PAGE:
FPP sucks, yes
My hobby horse has probably had enough of being chased around the paddock by my bugbear now, so time to shut them both up.
It almost seems that one should in part choose residence based on electorate. Choose a safe seat based on affiliation or a marginal if undecided. Otherwise just feel a bit angry twice a decade
Right at the moment we've got an alliance of parties orienting themselves specifically (and explicitly) with regard to a demographic of notorious non-voters, and in doing so they're tailoring both their message and its medium.
Isn't that democracy in action? Hasn't collective non-voting in that respect therefore inspired a political response? Aren't those non-voters now at least getting the chance of seeing candidates who might actually appeal to them -- something that wouldn't have occurred if they'd all simply obeyed the dictates of the righteous and paternalistic, swallowed down their gag reflex and cast a dutiful vote for the least bad option available?
(Unsurprisingly, the result is that legions of anti-democrats (most notably, of course, those holding or seeking to hold political power) are in a shit-spin over it, showing their true colours as they maintain that only particular forms of political discourse are legitimate.)
The You must vote message is so complacent and arrogant and self-important, it really makes me want to hurl.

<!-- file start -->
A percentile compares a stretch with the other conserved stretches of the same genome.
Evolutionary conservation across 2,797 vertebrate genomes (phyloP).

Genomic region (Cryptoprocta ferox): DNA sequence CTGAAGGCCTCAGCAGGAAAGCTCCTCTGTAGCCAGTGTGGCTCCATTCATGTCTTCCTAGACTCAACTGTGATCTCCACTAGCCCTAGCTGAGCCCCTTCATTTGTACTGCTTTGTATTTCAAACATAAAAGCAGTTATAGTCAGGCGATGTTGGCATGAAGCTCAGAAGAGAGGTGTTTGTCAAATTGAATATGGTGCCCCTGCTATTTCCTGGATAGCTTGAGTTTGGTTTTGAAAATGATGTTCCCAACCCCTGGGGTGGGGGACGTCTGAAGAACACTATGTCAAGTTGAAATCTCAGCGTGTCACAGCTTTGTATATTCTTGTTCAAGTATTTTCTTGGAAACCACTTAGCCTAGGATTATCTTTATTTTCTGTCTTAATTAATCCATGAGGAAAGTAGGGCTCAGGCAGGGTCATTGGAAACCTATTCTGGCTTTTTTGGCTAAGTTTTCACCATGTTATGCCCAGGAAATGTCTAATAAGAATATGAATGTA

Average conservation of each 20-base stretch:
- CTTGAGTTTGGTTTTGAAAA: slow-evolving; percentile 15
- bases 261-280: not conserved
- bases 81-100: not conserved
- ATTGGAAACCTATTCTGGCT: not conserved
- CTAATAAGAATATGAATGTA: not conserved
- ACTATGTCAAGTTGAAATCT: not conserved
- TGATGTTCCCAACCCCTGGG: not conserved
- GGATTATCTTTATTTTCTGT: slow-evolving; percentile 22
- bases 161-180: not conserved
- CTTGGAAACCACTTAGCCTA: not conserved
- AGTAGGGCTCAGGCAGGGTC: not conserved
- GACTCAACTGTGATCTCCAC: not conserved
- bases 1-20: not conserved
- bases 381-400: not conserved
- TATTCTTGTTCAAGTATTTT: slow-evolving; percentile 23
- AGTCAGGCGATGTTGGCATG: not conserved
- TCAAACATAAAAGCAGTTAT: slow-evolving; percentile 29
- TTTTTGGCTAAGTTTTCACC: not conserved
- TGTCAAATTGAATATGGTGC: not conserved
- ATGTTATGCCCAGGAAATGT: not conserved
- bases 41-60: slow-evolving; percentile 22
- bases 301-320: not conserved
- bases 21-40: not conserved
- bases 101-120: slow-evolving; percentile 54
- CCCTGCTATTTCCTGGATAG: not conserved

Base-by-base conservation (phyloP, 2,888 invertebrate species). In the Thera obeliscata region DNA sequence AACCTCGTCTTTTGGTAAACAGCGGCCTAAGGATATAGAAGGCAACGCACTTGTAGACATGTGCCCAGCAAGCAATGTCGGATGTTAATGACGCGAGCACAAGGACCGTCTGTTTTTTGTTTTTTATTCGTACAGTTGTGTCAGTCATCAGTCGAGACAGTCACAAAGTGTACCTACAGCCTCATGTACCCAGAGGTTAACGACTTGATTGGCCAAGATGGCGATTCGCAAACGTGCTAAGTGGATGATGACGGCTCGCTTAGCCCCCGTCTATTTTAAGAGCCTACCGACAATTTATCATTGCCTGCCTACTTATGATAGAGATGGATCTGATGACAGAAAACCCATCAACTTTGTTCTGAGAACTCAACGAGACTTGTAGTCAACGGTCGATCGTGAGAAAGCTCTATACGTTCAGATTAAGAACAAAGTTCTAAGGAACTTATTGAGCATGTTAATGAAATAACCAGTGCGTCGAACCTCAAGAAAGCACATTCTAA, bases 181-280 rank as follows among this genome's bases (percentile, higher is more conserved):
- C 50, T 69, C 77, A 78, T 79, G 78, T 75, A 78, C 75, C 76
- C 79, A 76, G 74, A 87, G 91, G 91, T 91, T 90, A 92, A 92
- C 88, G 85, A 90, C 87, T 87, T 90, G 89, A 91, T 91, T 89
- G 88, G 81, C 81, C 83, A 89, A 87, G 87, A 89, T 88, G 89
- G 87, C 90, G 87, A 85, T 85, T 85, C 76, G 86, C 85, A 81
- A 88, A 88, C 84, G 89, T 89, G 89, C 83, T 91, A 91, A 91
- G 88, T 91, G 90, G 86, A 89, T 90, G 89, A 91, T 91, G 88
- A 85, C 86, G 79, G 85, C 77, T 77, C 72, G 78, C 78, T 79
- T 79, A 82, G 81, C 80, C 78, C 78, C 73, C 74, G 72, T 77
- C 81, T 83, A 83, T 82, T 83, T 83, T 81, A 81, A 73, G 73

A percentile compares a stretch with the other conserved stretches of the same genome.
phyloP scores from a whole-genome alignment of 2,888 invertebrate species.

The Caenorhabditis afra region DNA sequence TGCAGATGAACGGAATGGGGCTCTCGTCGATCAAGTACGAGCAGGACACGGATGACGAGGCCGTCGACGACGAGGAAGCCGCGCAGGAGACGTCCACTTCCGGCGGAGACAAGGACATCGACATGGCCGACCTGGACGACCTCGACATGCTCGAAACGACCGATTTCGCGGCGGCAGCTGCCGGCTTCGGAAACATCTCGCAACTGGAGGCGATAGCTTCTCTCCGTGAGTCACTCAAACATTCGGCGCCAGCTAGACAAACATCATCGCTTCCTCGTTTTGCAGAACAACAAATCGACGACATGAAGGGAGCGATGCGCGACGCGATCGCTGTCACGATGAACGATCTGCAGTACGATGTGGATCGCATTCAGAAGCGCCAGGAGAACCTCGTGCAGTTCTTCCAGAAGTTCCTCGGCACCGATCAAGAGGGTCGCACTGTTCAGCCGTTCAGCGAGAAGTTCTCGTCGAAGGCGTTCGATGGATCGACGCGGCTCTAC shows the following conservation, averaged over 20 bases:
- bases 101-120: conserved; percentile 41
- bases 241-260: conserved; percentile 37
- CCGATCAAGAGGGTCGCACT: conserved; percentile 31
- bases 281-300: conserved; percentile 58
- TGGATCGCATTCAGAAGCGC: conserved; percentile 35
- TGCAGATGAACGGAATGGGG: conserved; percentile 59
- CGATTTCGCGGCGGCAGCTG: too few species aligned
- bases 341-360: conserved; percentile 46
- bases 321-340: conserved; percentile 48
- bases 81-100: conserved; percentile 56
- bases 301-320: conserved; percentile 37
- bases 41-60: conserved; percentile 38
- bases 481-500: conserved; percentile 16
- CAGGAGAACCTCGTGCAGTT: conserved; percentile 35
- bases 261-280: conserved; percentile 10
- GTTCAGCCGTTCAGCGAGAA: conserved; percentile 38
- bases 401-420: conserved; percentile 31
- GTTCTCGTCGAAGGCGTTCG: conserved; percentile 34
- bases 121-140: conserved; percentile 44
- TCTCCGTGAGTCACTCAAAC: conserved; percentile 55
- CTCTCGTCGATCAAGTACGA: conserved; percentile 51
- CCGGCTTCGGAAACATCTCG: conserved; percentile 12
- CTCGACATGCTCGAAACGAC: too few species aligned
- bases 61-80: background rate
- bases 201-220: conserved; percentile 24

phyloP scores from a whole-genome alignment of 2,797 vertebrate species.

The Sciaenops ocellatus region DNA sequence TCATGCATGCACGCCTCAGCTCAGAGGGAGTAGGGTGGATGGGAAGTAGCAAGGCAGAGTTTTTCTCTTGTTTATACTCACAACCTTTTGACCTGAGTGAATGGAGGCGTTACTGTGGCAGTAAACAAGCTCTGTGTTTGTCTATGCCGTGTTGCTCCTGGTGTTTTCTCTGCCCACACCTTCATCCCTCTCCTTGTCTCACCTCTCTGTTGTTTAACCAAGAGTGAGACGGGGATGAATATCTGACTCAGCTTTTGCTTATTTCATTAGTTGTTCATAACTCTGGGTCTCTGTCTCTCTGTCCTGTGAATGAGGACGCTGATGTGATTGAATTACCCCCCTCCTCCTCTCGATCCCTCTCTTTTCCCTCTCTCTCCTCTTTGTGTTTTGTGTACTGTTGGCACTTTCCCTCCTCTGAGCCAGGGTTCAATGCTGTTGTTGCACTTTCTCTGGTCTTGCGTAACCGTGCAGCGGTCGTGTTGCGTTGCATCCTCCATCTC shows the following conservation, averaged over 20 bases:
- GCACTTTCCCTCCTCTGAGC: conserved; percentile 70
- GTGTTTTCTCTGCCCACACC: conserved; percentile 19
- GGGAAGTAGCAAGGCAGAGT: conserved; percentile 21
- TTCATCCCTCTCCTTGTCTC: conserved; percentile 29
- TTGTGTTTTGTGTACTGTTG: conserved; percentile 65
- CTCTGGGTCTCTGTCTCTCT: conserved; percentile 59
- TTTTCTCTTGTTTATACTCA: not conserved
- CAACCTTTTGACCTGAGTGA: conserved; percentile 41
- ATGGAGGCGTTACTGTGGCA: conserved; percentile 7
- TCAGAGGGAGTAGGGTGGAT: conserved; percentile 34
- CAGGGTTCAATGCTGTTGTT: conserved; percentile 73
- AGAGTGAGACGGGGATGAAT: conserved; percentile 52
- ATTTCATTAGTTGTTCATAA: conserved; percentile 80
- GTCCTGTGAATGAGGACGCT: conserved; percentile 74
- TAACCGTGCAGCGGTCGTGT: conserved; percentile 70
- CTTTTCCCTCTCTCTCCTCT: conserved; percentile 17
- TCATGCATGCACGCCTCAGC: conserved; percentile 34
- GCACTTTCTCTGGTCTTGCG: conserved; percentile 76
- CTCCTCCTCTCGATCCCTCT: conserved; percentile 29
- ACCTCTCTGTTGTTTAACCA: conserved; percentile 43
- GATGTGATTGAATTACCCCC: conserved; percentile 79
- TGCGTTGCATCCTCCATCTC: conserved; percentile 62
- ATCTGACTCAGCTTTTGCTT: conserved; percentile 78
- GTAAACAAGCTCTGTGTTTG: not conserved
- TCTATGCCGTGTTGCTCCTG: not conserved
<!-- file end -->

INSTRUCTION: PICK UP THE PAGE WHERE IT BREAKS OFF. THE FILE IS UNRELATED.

The You lose your right to complain argument is so stupid that anyone making it loses their right to have opinions.
No disparagement intended re James Hurman's related post, btw. It most certainly is a good thing to have an understanding of constitutional principles. But that doesn't mean that if you feel alienated from the political culture you shouldn't express that in the only available way.
The You lose your right to complain argument is so stupid that anyone making it loses their right to have opinions.
No, it has a certain validity. When people don't vote out of laziness or apathy, I have no problem with them being told not to complain. If you've got the motivation to whinge, you've got the motivation to get yourself to a polling station and cast a vote. What annoys me about the "you lose your right to complain argument" is that it denies people the right to abstain as a conscious decision.
showing their true colours as they maintain that only particular forms of political discourse are legitimate.)